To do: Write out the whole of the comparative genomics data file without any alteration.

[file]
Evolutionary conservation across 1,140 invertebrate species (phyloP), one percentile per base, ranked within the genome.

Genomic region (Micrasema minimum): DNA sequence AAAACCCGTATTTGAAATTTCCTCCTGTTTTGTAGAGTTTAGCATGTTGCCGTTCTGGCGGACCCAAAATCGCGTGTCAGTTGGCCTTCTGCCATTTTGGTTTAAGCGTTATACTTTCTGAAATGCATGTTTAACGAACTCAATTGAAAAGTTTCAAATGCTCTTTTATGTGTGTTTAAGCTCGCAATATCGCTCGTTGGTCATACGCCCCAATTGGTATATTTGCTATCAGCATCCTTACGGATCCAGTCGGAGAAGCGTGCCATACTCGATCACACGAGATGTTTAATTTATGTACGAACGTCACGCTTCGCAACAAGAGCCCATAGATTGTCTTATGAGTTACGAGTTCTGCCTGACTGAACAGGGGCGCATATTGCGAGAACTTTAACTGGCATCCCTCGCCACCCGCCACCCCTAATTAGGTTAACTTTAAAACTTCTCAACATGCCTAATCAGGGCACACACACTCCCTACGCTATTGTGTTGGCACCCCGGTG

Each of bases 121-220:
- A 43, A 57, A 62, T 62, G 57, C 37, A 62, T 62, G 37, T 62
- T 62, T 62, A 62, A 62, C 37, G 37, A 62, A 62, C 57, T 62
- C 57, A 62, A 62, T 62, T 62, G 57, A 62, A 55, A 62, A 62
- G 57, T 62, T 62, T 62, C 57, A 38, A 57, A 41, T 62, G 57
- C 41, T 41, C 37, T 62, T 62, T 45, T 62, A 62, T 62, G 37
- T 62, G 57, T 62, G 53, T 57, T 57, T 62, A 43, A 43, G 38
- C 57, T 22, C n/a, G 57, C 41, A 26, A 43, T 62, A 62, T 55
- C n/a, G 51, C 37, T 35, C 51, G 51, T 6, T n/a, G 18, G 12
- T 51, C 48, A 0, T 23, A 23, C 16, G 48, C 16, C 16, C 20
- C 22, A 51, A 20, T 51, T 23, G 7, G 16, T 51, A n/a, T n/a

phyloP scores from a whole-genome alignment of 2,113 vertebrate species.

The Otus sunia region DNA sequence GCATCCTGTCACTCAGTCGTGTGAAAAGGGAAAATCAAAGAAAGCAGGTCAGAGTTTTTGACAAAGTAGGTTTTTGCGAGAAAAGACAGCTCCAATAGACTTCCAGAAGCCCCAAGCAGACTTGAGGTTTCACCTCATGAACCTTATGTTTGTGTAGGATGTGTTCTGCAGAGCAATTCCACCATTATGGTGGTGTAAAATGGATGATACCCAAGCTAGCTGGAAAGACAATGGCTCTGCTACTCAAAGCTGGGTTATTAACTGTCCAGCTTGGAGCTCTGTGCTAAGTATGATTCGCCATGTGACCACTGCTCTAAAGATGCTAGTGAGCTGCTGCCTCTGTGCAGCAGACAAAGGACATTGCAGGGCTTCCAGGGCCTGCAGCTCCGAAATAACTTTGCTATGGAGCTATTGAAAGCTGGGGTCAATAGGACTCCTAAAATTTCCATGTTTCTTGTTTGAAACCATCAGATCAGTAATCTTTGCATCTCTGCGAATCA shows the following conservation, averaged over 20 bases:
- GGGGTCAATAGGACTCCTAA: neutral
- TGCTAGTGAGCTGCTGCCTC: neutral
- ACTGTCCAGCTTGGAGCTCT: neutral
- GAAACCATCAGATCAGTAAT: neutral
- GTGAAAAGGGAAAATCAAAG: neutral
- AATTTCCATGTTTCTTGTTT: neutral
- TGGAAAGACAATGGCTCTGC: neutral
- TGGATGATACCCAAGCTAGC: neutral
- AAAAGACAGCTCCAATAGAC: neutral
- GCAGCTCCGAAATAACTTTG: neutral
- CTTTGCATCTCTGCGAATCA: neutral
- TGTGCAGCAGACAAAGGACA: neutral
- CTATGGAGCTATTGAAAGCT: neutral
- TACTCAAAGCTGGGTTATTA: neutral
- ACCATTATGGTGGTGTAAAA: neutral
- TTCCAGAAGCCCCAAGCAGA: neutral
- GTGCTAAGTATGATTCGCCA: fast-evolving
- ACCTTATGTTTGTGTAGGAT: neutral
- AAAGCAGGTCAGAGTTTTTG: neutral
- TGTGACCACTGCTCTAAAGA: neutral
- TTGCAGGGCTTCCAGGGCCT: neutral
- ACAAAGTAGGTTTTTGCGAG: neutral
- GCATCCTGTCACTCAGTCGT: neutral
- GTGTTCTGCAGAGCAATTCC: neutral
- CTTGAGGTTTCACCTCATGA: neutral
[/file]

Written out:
Evolutionary conservation across 1,140 invertebrate species (phyloP), one percentile per base, ranked within the genome.

Genomic region (Micrasema minimum): DNA sequence AAAACCCGTATTTGAAATTTCCTCCTGTTTTGTAGAGTTTAGCATGTTGCCGTTCTGGCGGACCCAAAATCGCGTGTCAGTTGGCCTTCTGCCATTTTGGTTTAAGCGTTATACTTTCTGAAATGCATGTTTAACGAACTCAATTGAAAAGTTTCAAATGCTCTTTTATGTGTGTTTAAGCTCGCAATATCGCTCGTTGGTCATACGCCCCAATTGGTATATTTGCTATCAGCATCCTTACGGATCCAGTCGGAGAAGCGTGCCATACTCGATCACACGAGATGTTTAATTTATGTACGAACGTCACGCTTCGCAACAAGAGCCCATAGATTGTCTTATGAGTTACGAGTTCTGCCTGACTGAACAGGGGCGCATATTGCGAGAACTTTAACTGGCATCCCTCGCCACCCGCCACCCCTAATTAGGTTAACTTTAAAACTTCTCAACATGCCTAATCAGGGCACACACACTCCCTACGCTATTGTGTTGGCACCCCGGTG

Each of bases 121-220:
- A 43, A 57, A 62, T 62, G 57, C 37, A 62, T 62, G 37, T 62
- T 62, T 62, A 62, A 62, C 37, G 37, A 62, A 62, C 57, T 62
- C 57, A 62, A 62, T 62, T 62, G 57, A 62, A 55, A 62, A 62
- G 57, T 62, T 62, T 62, C 57, A 38, A 57, A 41, T 62, G 57
- C 41, T 41, C 37, T 62, T 62, T 45, T 62, A 62, T 62, G 37
- T 62, G 57, T 62, G 53, T 57, T 57, T 62, A 43, A 43, G 38
- C 57, T 22, C n/a, G 57, C 41, A 26, A 43, T 62, A 62, T 55
- C n/a, G 51, C 37, T 35, C 51, G 51, T 6, T n/a, G 18, G 12
- T 51, C 48, A 0, T 23, A 23, C 16, G 48, C 16, C 16, C 20
- C 22, A 51, A 20, T 51, T 23, G 7, G 16, T 51, A n/a, T n/a

phyloP scores from a whole-genome alignment of 2,113 vertebrate species.

The Otus sunia region DNA sequence GCATCCTGTCACTCAGTCGTGTGAAAAGGGAAAATCAAAGAAAGCAGGTCAGAGTTTTTGACAAAGTAGGTTTTTGCGAGAAAAGACAGCTCCAATAGACTTCCAGAAGCCCCAAGCAGACTTGAGGTTTCACCTCATGAACCTTATGTTTGTGTAGGATGTGTTCTGCAGAGCAATTCCACCATTATGGTGGTGTAAAATGGATGATACCCAAGCTAGCTGGAAAGACAATGGCTCTGCTACTCAAAGCTGGGTTATTAACTGTCCAGCTTGGAGCTCTGTGCTAAGTATGATTCGCCATGTGACCACTGCTCTAAAGATGCTAGTGAGCTGCTGCCTCTGTGCAGCAGACAAAGGACATTGCAGGGCTTCCAGGGCCTGCAGCTCCGAAATAACTTTGCTATGGAGCTATTGAAAGCTGGGGTCAATAGGACTCCTAAAATTTCCATGTTTCTTGTTTGAAACCATCAGATCAGTAATCTTTGCATCTCTGCGAATCA shows the following conservation, averaged over 20 bases:
- GGGGTCAATAGGACTCCTAA: neutral
- TGCTAGTGAGCTGCTGCCTC: neutral
- ACTGTCCAGCTTGGAGCTCT: neutral
- GAAACCATCAGATCAGTAAT: neutral
- GTGAAAAGGGAAAATCAAAG: neutral
- AATTTCCATGTTTCTTGTTT: neutral
- TGGAAAGACAATGGCTCTGC: neutral
- TGGATGATACCCAAGCTAGC: neutral
- AAAAGACAGCTCCAATAGAC: neutral
- GCAGCTCCGAAATAACTTTG: neutral
- CTTTGCATCTCTGCGAATCA: neutral
- TGTGCAGCAGACAAAGGACA: neutral
- CTATGGAGCTATTGAAAGCT: neutral
- TACTCAAAGCTGGGTTATTA: neutral
- ACCATTATGGTGGTGTAAAA: neutral
- TTCCAGAAGCCCCAAGCAGA: neutral
- GTGCTAAGTATGATTCGCCA: fast-evolving
- ACCTTATGTTTGTGTAGGAT: neutral
- AAAGCAGGTCAGAGTTTTTG: neutral
- TGTGACCACTGCTCTAAAGA: neutral
- TTGCAGGGCTTCCAGGGCCT: neutral
- ACAAAGTAGGTTTTTGCGAG: neutral
- GCATCCTGTCACTCAGTCGT: neutral
- GTGTTCTGCAGAGCAATTCC: neutral
- CTTGAGGTTTCACCTCATGA: neutral